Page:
Yet these reunions are often a weird fit, especially when, in the case of a band like American Football — who never toured, barely played live, and has almost solely existed as an unbelievable archive that nearly everyone missed the first time around – these shows feel like alternative history. There’s an aura of make-believe, but it’s useful to keep in mind that that attempt at recapturing the past is almost solely for our benefit. The show was beyond sold out. The Webster Hall was utterly packed, to the point where I wondered if it had in fact been oversold. The band could easily have made this a weeklong residency. And as much as the four musicians on-stage seemed to get a kick out of being together again, and a baffled pleasure in seeing the overwhelming gladness of the audience, this is still a process whereby we ask these people not to tell us about themselves in 2014, but instead to go back through the motions of 1999. If emo is almost always about nostalgia, then evenings like this practically have to fight to the surface of all of that wistfulness. Indeed, it’s funny to consider that as Owen, Mike Kinsella has often wrote songs that pierce precisely that fog of memory. The songs of American Football, instead, seem to revel in it, or as on “Honestly”, play with the idea that we’re supposed to look back fondly.
It was the moments where American Football found room for the present in these songs that were most touching, and which, at their best, provided the first notion I’ve seen that there might be a reason to record an American Football album in 2014. Kinsella occasionally added lines to old songs, small phrases that reflected the richness that defines his work as Owen. The faint jazziness of certain passages of American Football was further underlined both by Steve Lamos gorgeous trumpet breaks – arguably the highlight of the shows, filling the crackling space of Webster Hall with an ever-so-slightly rusty plaintiveness – and by the sheer physicality of performance, the grooves of “You Know I Should Be Leaving Soon” (for instance) that much more elastic and playful on stage. One imagines that route for American Football – deeper into the June of 44 / Karate / Slint aesthetic of sinewy mood-rich post-rock – and suddenly wants to see a new photo of that house, upside down.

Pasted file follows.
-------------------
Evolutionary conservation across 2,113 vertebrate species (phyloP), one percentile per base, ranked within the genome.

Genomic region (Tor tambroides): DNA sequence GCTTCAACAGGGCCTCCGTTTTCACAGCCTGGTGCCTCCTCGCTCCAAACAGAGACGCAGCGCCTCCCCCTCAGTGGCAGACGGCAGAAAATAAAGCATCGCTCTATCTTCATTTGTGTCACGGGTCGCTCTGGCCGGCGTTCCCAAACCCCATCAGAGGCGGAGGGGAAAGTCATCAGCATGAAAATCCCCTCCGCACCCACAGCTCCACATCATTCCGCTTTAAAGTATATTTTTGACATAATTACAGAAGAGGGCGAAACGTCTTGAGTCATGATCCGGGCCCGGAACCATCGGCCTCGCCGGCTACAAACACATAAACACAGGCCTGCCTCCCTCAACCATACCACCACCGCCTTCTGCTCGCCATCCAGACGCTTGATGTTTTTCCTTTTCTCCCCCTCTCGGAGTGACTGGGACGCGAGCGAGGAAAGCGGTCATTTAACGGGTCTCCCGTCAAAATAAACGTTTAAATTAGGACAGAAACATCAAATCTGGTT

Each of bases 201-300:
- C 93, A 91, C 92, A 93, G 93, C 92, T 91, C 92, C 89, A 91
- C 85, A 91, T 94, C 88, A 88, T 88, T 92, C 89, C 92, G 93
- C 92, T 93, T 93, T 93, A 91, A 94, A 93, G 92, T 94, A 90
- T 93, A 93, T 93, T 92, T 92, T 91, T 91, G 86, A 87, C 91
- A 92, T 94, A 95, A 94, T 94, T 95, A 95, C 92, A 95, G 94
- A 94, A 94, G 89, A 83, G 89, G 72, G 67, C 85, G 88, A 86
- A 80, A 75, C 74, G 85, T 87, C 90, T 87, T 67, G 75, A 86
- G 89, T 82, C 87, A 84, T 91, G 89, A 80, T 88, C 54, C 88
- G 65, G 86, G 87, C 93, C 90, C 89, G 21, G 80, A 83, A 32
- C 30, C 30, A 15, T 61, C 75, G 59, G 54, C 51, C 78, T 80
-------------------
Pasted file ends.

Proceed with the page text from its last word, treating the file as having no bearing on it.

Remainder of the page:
Later, the band played a more intimate, improvisational, and wryly informal show at the Saint Vitus bar in Brooklyn. Preceded once again by Into It. Over It., who, as always were exceptional (singer Evan Weiss seemed to relish crashing through his songs with the giddiness that comes with exhaustion), American Football seemed to play with some combination of irony and relief. Free of expectations (or at least hoping to be, as Mike Kinsella reminded the crowd that five bucks – the door charge for the second show — wasn’t that much money), Kinsella took the opportunity granted by long tuning breaks to finally have some fun with his circumstances. Songs frequently fell apart or threatened to. The band’s archly specific tunings were more wobbly and imperfect. Kinsella’s voice strained, bent, and occasionally cracked. The general assumption seemed to be that this one didn’t quite count. But you could squint and recognize that this was perhaps a bit more like the reality for American Football way-back-when: irreverent and freeform. The earlier set was a beautifully composed hour spent out on the lawn of American Football, a performance taken with and committed to the drama of a near-perfect album about being young. But American Football ended the evening – flirting with dawn – with something a bit closer to realism: a carefree, not uncharismatic rehearsal of youth itself, warts and all.